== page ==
Year of the Blues

The 107th Congress of the United States has designated the year beginning February 1, 2003 as the "Year of the Blues." Celebrations are planned across the country with special shows, blues festivals and educational projects and seminars. The kick-off will be a "Salute to the Blues" benefit concert on February 7 at Radio City Music Hall presented by Martin Scorsese. Check out the web site for more details on planned events at HYPERLINK "" For local events, check out HYPERLINK ""

Joe Beard and John Mooney

In November, Joe Beard and John Mooney reunited for an acoustic guitar show at Biscuits & Blues. John Mooney was only fifteen years old when he first hooked up with Joe Beard in Rochester, New York. Beard lived next door to Ed "Son" House who became a major influence on the young Mooney and he has combined Son's Delta style with New Orleans R&B to carry Son's tradition into the 21st Century. Mooneyís intense solos on his 1931 National Steel Standard guitar were awesome. Although this was billed as a tribute to Son House, the duo covered tunes such as "How Long," "Baby, Please Don't Go," and "Big Boss Man."

Francis Clay Birthday Celebration

The next evening friends and fans of the legendary drummer, Francis Clay celebrated his seventy-ninth birthday at a sold-out event at Biscuits & Blues in San Francisco which featured the aforementioned Joe Beard with an excellent back-up band and Big Bones filling in on harmonica. Clay arrived in a limousine smartly decked out in a new suit and beaming from ear to ear. The evening was filled with accolades to Clay including a poem written in his honor by San Francisco's official Poet Laureate devora major, and a tribute from the mayor of his hometown, Rock Island, Illinois.

Beard is a superb performer who sings and plays the guitar equally well and this was an opportunity to savor his rich vocals delivered in a mellow style with impeccable timing. Francis Clay sat in on several tunes to the delight of the audience. Due to the enthusiastic response, Beard will return in February and is well worth catching.

New Year's Eve in Las Vegas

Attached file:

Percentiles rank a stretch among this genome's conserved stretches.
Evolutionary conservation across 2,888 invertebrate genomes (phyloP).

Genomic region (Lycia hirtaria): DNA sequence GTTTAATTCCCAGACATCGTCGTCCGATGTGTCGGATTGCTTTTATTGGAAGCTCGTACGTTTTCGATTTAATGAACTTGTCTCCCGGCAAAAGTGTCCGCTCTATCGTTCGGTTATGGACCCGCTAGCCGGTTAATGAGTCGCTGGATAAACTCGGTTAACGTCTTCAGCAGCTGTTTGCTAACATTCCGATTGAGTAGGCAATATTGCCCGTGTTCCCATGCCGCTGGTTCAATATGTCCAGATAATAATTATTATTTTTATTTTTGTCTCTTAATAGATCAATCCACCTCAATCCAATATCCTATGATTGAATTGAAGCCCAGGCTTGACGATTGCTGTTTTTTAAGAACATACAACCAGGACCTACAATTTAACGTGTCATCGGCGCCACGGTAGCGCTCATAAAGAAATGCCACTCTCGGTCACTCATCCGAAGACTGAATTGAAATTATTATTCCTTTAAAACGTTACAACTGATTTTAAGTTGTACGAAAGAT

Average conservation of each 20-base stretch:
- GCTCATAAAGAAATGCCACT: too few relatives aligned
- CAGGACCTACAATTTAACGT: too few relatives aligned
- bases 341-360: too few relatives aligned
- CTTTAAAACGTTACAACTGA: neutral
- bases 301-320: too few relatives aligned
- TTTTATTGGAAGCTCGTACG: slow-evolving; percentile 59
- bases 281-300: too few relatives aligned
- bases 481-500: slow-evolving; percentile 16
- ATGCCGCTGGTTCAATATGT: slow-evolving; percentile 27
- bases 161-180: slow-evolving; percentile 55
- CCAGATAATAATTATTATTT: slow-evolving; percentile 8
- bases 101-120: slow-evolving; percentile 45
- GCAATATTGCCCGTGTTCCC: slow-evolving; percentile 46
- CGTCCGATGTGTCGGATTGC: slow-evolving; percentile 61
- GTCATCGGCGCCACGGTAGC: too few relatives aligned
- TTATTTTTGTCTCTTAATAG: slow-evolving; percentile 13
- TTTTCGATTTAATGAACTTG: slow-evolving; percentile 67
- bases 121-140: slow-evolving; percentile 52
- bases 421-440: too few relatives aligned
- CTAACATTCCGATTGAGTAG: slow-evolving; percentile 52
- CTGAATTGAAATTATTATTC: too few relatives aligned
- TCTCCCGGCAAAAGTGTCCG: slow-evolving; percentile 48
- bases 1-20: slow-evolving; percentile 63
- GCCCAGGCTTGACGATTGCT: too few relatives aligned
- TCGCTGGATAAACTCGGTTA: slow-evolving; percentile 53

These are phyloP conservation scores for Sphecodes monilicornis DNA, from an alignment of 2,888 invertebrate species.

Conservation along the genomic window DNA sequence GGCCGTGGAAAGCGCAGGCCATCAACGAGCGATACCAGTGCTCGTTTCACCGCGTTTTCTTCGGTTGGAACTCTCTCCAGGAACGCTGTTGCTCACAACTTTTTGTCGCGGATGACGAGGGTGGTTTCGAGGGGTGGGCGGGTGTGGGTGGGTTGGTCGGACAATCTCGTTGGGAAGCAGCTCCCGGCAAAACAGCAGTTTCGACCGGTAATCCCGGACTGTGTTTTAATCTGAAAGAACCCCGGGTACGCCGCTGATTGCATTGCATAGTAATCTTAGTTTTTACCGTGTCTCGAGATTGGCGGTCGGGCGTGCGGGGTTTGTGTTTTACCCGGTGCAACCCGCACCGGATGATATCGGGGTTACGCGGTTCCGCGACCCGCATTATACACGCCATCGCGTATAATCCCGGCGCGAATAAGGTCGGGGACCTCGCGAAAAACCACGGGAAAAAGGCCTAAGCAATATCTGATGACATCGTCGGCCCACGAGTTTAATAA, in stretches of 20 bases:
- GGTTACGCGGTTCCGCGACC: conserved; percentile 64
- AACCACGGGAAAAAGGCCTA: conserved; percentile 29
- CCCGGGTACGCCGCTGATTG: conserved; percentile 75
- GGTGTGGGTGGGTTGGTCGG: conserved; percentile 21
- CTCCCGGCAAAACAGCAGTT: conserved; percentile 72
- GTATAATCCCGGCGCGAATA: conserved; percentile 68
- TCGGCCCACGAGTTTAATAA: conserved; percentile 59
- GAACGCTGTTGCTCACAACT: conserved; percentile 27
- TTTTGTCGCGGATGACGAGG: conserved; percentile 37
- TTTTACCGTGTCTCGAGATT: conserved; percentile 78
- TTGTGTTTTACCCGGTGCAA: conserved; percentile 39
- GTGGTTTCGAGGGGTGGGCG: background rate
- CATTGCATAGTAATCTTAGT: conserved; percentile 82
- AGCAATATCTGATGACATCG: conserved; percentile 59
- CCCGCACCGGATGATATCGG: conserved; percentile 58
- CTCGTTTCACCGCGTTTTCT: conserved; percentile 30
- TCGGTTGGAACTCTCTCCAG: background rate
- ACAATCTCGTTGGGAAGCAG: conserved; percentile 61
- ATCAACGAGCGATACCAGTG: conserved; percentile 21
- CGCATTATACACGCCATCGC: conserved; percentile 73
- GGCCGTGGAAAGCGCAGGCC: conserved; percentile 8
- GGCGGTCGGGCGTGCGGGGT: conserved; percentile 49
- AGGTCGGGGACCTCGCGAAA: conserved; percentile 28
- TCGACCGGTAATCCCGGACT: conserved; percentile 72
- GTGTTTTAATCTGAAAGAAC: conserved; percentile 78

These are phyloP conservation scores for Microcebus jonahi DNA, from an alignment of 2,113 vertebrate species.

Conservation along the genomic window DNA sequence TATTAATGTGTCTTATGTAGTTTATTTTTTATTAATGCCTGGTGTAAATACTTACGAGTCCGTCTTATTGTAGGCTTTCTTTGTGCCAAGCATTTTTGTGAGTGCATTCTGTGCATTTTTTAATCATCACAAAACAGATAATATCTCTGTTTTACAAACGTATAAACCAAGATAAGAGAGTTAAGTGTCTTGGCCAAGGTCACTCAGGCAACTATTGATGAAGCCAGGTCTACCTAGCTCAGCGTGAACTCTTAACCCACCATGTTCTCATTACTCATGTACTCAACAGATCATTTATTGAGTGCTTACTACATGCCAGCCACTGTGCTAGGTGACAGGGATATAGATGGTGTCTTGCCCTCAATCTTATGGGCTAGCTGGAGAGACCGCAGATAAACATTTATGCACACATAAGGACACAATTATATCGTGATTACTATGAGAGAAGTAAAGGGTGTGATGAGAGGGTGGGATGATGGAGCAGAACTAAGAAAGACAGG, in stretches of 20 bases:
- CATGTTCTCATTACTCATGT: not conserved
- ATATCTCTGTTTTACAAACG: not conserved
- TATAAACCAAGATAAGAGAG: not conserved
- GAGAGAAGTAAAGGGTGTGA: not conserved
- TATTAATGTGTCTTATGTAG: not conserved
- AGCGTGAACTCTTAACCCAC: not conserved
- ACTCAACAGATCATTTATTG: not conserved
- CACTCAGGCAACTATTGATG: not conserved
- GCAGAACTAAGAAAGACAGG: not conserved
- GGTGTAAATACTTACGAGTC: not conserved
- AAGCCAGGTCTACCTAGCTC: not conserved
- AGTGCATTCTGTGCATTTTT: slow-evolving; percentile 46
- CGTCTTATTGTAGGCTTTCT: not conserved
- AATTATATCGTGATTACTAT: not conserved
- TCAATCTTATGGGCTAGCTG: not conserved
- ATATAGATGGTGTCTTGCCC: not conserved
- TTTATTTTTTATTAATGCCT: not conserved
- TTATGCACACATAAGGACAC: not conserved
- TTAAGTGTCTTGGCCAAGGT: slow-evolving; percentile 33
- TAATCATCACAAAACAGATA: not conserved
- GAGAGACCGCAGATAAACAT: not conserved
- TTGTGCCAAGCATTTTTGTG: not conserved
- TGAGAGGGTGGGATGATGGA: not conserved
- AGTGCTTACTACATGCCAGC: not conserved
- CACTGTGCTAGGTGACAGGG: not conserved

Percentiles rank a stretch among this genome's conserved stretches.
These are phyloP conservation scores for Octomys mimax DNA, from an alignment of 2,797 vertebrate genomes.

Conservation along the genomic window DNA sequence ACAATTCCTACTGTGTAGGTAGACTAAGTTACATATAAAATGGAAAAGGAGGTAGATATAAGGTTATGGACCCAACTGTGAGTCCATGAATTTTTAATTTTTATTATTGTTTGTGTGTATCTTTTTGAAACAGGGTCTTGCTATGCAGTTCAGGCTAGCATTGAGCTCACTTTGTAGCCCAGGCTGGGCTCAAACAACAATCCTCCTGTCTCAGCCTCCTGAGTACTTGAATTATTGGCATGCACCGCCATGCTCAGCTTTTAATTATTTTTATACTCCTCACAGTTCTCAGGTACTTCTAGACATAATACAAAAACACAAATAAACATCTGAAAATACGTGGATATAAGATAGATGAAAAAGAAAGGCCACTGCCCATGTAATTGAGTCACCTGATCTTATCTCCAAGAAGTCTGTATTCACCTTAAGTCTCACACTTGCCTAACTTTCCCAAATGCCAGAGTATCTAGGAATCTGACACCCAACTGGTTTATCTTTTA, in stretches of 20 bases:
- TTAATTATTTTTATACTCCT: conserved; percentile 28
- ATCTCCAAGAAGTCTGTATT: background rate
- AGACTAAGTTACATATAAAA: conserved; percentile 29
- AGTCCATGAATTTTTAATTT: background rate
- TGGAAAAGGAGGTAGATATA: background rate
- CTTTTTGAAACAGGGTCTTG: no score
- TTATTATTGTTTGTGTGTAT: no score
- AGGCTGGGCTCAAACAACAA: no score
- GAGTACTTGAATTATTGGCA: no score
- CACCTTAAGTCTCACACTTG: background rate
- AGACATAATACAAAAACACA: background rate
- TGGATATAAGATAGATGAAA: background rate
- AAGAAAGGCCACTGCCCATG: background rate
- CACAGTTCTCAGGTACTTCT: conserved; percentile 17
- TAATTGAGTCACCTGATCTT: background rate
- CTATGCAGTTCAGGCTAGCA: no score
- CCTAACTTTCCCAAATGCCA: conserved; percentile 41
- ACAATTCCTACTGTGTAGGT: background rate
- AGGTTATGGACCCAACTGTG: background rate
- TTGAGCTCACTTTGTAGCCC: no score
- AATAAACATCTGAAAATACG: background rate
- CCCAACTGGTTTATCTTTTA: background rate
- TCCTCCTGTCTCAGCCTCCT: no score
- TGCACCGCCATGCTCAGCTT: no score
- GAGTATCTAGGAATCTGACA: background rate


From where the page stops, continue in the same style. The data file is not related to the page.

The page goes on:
One of the wildest places to be on New Year's Eve has to be Las Vegas. The attraction for blues enthusiasts was the Little Milton show at the Alexis Park Resort Hotel where a large contingent from California congregated to party for several days. Opening up the show, Bobby Jonz ("Your Freak is Here") was impressive with his soul vocalizing style. The stunner of the evening was the wonderful vocalist, Joyce Lawson, with the Joe Campbell Band providing a solid, blues background. Lawson's soulful blues-infused vocals kept the audience riveted with tunes such as "Stop Doggin' Me Around." The legend himself, Little Milton Campbell, as usual, was exceptional and brought in the New Year for us in grand style. The next day, a small group of friends enjoyed a soul dinner which featured the requisite New Year's good luck staple blackeyed peas cooked by none other than Little Milton Campbell - screamin' good!

At the Orleans Hotel, one of the clubs featured a blues show with Bruce Conte, former guitarist with Tower of Power. Conte's funky guitar style was impressive on "Only So Much Oil In The Ground" and "Don't Change Horses (in the middle of a stream)." The show also featured a very good vocalist belting out some spirited funk and rhythm and blues.

The best part was yet to come at the B. B. King show at the Las Vegas House of Blues. It was a full house and King was in great spirits with his family and friends surrounding him. I was privileged to watch the show from the side of the stage at a perfect advantage. Opening up the show was Alonzo and the All Stars featuring Aaron Tucker on drums and Leon Blue on piano, both of whom regularly visit the Bay Area usually working with the Phillip Walker Band. King covered all of his standards including "Nobody Loves Me But My Mother" and "Caledonia" during the almost two hour show. King was supported by his big band which has got to be one of the best blues bands in the business with their jazzy arrangements. King concluded the show with an intimate performance of soulful ballads with bass and guitarist. The audience was enthusiastic with a standing ovation during which King threw coins and guitar picks which enticed several ladies to climb up to the stage. This was a magical, unforgettable event.

by Dorothy L. Hill

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